Advertisement
Research Article

Unlike Pancreatic Cancer Cells Pancreatic Cancer Associated Fibroblasts Display Minimal Gene Induction after 5-Aza-2′-Deoxycytidine

  • Jun Yu equal contributor,

    equal contributor Contributed equally to this work with: Jun Yu, Kimberly Walter

    Affiliation: Department of Pathology, The Sol Goldman Pancreatic Cancer Research Center, The John Hopkins Medical Institutions, Baltimore, Maryland, United States of America

    X
  • Kimberly Walter equal contributor,

    equal contributor Contributed equally to this work with: Jun Yu, Kimberly Walter

    Affiliation: Department of Pathology, The Sol Goldman Pancreatic Cancer Research Center, The John Hopkins Medical Institutions, Baltimore, Maryland, United States of America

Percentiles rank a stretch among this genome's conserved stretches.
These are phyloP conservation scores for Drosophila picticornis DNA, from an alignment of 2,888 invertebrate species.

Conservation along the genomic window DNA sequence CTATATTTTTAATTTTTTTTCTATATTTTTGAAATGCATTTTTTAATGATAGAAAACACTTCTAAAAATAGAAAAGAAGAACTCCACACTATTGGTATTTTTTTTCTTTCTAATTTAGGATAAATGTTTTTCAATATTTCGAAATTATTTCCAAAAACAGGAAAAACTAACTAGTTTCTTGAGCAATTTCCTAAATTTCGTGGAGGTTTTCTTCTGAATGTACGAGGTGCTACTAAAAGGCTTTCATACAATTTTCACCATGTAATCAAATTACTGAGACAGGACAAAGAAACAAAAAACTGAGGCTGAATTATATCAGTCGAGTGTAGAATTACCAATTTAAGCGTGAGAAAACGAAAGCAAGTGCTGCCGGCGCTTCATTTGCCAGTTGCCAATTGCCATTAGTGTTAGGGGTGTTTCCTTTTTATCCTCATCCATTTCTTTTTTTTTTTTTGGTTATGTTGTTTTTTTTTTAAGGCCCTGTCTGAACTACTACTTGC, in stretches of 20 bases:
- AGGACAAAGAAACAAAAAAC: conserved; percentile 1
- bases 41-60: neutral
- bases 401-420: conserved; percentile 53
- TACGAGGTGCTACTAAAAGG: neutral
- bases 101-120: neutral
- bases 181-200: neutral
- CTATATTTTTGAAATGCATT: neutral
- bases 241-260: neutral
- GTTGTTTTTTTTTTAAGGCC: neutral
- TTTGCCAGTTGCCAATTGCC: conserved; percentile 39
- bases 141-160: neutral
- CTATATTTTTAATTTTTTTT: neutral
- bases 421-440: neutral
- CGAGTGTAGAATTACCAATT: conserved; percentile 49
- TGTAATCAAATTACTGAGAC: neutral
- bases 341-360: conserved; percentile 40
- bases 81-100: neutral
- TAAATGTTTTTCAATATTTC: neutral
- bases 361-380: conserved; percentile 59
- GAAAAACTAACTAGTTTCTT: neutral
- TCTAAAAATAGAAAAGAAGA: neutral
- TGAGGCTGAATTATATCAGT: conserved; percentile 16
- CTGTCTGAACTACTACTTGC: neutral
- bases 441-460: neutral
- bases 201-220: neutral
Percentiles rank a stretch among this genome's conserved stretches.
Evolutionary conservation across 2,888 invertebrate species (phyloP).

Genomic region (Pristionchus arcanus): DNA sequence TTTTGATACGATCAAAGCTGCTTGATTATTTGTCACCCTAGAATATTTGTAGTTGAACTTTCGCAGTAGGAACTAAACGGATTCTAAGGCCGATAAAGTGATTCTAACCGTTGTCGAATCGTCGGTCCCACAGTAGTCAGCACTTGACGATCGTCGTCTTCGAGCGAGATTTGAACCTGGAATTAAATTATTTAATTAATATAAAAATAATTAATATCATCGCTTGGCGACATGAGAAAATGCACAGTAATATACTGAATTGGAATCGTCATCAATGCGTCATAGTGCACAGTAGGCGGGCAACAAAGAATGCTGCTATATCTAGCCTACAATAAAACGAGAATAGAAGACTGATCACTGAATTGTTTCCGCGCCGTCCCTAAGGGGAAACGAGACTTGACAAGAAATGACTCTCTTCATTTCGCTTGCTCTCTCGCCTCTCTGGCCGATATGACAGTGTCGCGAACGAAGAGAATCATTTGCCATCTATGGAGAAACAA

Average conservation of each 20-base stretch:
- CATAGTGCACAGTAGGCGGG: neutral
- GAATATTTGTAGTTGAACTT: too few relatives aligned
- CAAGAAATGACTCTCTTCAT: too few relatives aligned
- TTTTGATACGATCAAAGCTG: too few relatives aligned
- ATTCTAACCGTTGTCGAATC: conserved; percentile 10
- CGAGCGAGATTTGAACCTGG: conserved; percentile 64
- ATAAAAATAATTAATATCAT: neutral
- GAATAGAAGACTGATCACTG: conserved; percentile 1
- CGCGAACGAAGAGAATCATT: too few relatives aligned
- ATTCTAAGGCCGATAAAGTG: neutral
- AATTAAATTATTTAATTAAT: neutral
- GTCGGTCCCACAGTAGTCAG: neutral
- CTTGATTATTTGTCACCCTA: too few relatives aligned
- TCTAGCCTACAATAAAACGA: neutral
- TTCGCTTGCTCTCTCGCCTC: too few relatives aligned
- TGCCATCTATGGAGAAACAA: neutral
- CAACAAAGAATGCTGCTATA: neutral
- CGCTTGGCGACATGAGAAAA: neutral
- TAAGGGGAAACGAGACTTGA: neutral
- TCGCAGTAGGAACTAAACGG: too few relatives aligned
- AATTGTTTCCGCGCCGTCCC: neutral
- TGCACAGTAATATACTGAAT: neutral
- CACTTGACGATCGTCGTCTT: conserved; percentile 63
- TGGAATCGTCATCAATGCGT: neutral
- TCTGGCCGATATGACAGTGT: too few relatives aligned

X
  • Noriyuki Omura,

    Affiliation: Department of Pathology, The Sol Goldman Pancreatic Cancer Research Center, The John Hopkins Medical Institutions, Baltimore, Maryland, United States of America

    X
  • Seung-Mo Hong,

    Affiliation: Department of Pathology, The Sol Goldman Pancreatic Cancer Research Center, The John Hopkins Medical Institutions, Baltimore, Maryland, United States of America

    X
  • Angela Young,

    Affiliation: Department of Pathology, The Sol Goldman Pancreatic Cancer Research Center, The John Hopkins Medical Institutions, Baltimore, Maryland, United States of America

    X
  • Ang Li,

    Affiliation: Department of Pathology, The Sol Goldman Pancreatic Cancer Research Center, The John Hopkins Medical Institutions, Baltimore, Maryland, United States of America

    X
  • Audrey Vincent,